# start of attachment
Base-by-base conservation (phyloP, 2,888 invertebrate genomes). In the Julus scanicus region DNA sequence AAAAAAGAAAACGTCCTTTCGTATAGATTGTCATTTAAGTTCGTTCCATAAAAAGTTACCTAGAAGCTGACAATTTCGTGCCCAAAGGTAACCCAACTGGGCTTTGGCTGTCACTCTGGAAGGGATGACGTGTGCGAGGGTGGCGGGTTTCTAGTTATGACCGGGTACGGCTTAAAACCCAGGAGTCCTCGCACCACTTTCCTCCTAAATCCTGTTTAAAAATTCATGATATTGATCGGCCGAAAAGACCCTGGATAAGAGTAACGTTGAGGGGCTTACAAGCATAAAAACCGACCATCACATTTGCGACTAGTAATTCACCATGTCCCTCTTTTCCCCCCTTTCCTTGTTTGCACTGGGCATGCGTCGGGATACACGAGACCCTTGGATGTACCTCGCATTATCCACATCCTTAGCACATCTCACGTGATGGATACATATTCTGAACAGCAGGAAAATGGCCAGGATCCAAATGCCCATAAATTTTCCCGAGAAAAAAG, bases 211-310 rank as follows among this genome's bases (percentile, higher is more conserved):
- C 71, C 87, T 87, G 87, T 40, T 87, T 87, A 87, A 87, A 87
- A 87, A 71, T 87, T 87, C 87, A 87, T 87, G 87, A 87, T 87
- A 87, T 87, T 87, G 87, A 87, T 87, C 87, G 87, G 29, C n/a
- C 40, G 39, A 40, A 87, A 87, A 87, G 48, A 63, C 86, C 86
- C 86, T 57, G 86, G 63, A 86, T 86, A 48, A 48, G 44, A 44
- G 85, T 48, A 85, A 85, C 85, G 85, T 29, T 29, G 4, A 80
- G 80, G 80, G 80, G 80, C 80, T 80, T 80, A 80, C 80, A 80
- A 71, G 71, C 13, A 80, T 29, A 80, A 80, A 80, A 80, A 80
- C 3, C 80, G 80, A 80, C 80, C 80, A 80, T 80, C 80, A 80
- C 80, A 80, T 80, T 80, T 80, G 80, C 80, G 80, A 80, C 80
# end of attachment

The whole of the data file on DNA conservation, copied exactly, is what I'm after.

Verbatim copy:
Base-by-base conservation (phyloP, 2,888 invertebrate genomes). In the Julus scanicus region DNA sequence AAAAAAGAAAACGTCCTTTCGTATAGATTGTCATTTAAGTTCGTTCCATAAAAAGTTACCTAGAAGCTGACAATTTCGTGCCCAAAGGTAACCCAACTGGGCTTTGGCTGTCACTCTGGAAGGGATGACGTGTGCGAGGGTGGCGGGTTTCTAGTTATGACCGGGTACGGCTTAAAACCCAGGAGTCCTCGCACCACTTTCCTCCTAAATCCTGTTTAAAAATTCATGATATTGATCGGCCGAAAAGACCCTGGATAAGAGTAACGTTGAGGGGCTTACAAGCATAAAAACCGACCATCACATTTGCGACTAGTAATTCACCATGTCCCTCTTTTCCCCCCTTTCCTTGTTTGCACTGGGCATGCGTCGGGATACACGAGACCCTTGGATGTACCTCGCATTATCCACATCCTTAGCACATCTCACGTGATGGATACATATTCTGAACAGCAGGAAAATGGCCAGGATCCAAATGCCCATAAATTTTCCCGAGAAAAAAG, bases 211-310 rank as follows among this genome's bases (percentile, higher is more conserved):
- C 71, C 87, T 87, G 87, T 40, T 87, T 87, A 87, A 87, A 87
- A 87, A 71, T 87, T 87, C 87, A 87, T 87, G 87, A 87, T 87
- A 87, T 87, T 87, G 87, A 87, T 87, C 87, G 87, G 29, C n/a
- C 40, G 39, A 40, A 87, A 87, A 87, G 48, A 63, C 86, C 86
- C 86, T 57, G 86, G 63, A 86, T 86, A 48, A 48, G 44, A 44
- G 85, T 48, A 85, A 85, C 85, G 85, T 29, T 29, G 4, A 80
- G 80, G 80, G 80, G 80, C 80, T 80, T 80, A 80, C 80, A 80
- A 71, G 71, C 13, A 80, T 29, A 80, A 80, A 80, A 80, A 80
- C 3, C 80, G 80, A 80, C 80, C 80, A 80, T 80, C 80, A 80
- C 80, A 80, T 80, T 80, T 80, G 80, C 80, G 80, A 80, C 80